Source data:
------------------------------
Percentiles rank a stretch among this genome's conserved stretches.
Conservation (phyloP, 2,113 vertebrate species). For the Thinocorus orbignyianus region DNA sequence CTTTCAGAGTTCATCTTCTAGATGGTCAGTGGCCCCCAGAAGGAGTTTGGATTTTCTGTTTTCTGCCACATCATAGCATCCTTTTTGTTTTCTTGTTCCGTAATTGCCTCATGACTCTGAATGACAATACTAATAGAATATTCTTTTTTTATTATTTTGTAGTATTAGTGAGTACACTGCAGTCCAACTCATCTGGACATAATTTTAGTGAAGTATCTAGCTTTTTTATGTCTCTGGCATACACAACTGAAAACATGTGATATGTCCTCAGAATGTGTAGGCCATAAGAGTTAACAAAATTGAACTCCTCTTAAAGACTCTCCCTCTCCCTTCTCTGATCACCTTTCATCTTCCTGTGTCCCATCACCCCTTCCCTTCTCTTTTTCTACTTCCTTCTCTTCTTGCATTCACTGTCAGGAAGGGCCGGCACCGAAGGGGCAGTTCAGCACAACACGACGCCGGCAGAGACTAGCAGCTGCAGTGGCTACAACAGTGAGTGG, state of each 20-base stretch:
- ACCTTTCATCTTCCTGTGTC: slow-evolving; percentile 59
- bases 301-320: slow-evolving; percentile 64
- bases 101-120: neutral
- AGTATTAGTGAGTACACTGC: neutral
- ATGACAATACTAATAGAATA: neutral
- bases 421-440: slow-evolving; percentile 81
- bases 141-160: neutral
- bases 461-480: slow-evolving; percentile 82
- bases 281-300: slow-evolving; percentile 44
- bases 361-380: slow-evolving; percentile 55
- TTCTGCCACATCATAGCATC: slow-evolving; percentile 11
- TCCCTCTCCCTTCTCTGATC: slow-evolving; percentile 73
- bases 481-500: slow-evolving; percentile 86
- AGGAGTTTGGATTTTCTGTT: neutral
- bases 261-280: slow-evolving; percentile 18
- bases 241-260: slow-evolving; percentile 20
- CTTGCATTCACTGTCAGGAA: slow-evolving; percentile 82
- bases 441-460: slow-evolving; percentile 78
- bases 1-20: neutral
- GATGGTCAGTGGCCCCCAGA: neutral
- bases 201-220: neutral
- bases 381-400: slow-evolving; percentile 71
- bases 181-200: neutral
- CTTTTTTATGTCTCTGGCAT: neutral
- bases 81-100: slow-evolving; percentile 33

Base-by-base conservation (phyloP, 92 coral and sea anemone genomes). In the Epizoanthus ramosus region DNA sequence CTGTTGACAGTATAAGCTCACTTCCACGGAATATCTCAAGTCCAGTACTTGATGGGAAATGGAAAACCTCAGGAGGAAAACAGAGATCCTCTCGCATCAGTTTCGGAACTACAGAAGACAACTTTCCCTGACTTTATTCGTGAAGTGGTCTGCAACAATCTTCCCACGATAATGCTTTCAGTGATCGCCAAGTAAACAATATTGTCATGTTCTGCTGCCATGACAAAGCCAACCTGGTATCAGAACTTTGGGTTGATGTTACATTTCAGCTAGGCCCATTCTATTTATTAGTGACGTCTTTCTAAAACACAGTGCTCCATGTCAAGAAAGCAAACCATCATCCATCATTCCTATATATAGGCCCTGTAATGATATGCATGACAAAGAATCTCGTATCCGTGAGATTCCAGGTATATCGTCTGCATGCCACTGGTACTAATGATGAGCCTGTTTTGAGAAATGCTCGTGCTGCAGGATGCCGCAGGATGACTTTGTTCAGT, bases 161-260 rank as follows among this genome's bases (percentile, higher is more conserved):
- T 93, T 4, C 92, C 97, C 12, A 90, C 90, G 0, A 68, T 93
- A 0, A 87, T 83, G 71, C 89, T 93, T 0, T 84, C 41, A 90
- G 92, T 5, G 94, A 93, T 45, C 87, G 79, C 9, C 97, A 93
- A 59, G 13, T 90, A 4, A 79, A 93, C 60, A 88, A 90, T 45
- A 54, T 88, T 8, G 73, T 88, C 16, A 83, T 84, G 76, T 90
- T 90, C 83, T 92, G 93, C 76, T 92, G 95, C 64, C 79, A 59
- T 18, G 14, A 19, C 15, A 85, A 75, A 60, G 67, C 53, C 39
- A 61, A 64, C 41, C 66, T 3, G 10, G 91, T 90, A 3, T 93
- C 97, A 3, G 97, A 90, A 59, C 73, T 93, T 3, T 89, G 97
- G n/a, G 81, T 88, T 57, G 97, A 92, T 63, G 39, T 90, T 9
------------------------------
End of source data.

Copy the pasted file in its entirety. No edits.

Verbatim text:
Percentiles rank a stretch among this genome's conserved stretches.
Conservation (phyloP, 2,113 vertebrate species). For the Thinocorus orbignyianus region DNA sequence CTTTCAGAGTTCATCTTCTAGATGGTCAGTGGCCCCCAGAAGGAGTTTGGATTTTCTGTTTTCTGCCACATCATAGCATCCTTTTTGTTTTCTTGTTCCGTAATTGCCTCATGACTCTGAATGACAATACTAATAGAATATTCTTTTTTTATTATTTTGTAGTATTAGTGAGTACACTGCAGTCCAACTCATCTGGACATAATTTTAGTGAAGTATCTAGCTTTTTTATGTCTCTGGCATACACAACTGAAAACATGTGATATGTCCTCAGAATGTGTAGGCCATAAGAGTTAACAAAATTGAACTCCTCTTAAAGACTCTCCCTCTCCCTTCTCTGATCACCTTTCATCTTCCTGTGTCCCATCACCCCTTCCCTTCTCTTTTTCTACTTCCTTCTCTTCTTGCATTCACTGTCAGGAAGGGCCGGCACCGAAGGGGCAGTTCAGCACAACACGACGCCGGCAGAGACTAGCAGCTGCAGTGGCTACAACAGTGAGTGG, state of each 20-base stretch:
- ACCTTTCATCTTCCTGTGTC: slow-evolving; percentile 59
- bases 301-320: slow-evolving; percentile 64
- bases 101-120: neutral
- AGTATTAGTGAGTACACTGC: neutral
- ATGACAATACTAATAGAATA: neutral
- bases 421-440: slow-evolving; percentile 81
- bases 141-160: neutral
- bases 461-480: slow-evolving; percentile 82
- bases 281-300: slow-evolving; percentile 44
- bases 361-380: slow-evolving; percentile 55
- TTCTGCCACATCATAGCATC: slow-evolving; percentile 11
- TCCCTCTCCCTTCTCTGATC: slow-evolving; percentile 73
- bases 481-500: slow-evolving; percentile 86
- AGGAGTTTGGATTTTCTGTT: neutral
- bases 261-280: slow-evolving; percentile 18
- bases 241-260: slow-evolving; percentile 20
- CTTGCATTCACTGTCAGGAA: slow-evolving; percentile 82
- bases 441-460: slow-evolving; percentile 78
- bases 1-20: neutral
- GATGGTCAGTGGCCCCCAGA: neutral
- bases 201-220: neutral
- bases 381-400: slow-evolving; percentile 71
- bases 181-200: neutral
- CTTTTTTATGTCTCTGGCAT: neutral
- bases 81-100: slow-evolving; percentile 33

Base-by-base conservation (phyloP, 92 coral and sea anemone genomes). In the Epizoanthus ramosus region DNA sequence CTGTTGACAGTATAAGCTCACTTCCACGGAATATCTCAAGTCCAGTACTTGATGGGAAATGGAAAACCTCAGGAGGAAAACAGAGATCCTCTCGCATCAGTTTCGGAACTACAGAAGACAACTTTCCCTGACTTTATTCGTGAAGTGGTCTGCAACAATCTTCCCACGATAATGCTTTCAGTGATCGCCAAGTAAACAATATTGTCATGTTCTGCTGCCATGACAAAGCCAACCTGGTATCAGAACTTTGGGTTGATGTTACATTTCAGCTAGGCCCATTCTATTTATTAGTGACGTCTTTCTAAAACACAGTGCTCCATGTCAAGAAAGCAAACCATCATCCATCATTCCTATATATAGGCCCTGTAATGATATGCATGACAAAGAATCTCGTATCCGTGAGATTCCAGGTATATCGTCTGCATGCCACTGGTACTAATGATGAGCCTGTTTTGAGAAATGCTCGTGCTGCAGGATGCCGCAGGATGACTTTGTTCAGT, bases 161-260 rank as follows among this genome's bases (percentile, higher is more conserved):
- T 93, T 4, C 92, C 97, C 12, A 90, C 90, G 0, A 68, T 93
- A 0, A 87, T 83, G 71, C 89, T 93, T 0, T 84, C 41, A 90
- G 92, T 5, G 94, A 93, T 45, C 87, G 79, C 9, C 97, A 93
- A 59, G 13, T 90, A 4, A 79, A 93, C 60, A 88, A 90, T 45
- A 54, T 88, T 8, G 73, T 88, C 16, A 83, T 84, G 76, T 90
- T 90, C 83, T 92, G 93, C 76, T 92, G 95, C 64, C 79, A 59
- T 18, G 14, A 19, C 15, A 85, A 75, A 60, G 67, C 53, C 39
- A 61, A 64, C 41, C 66, T 3, G 10, G 91, T 90, A 3, T 93
- C 97, A 3, G 97, A 90, A 59, C 73, T 93, T 3, T 89, G 97
- G n/a, G 81, T 88, T 57, G 97, A 92, T 63, G 39, T 90, T 9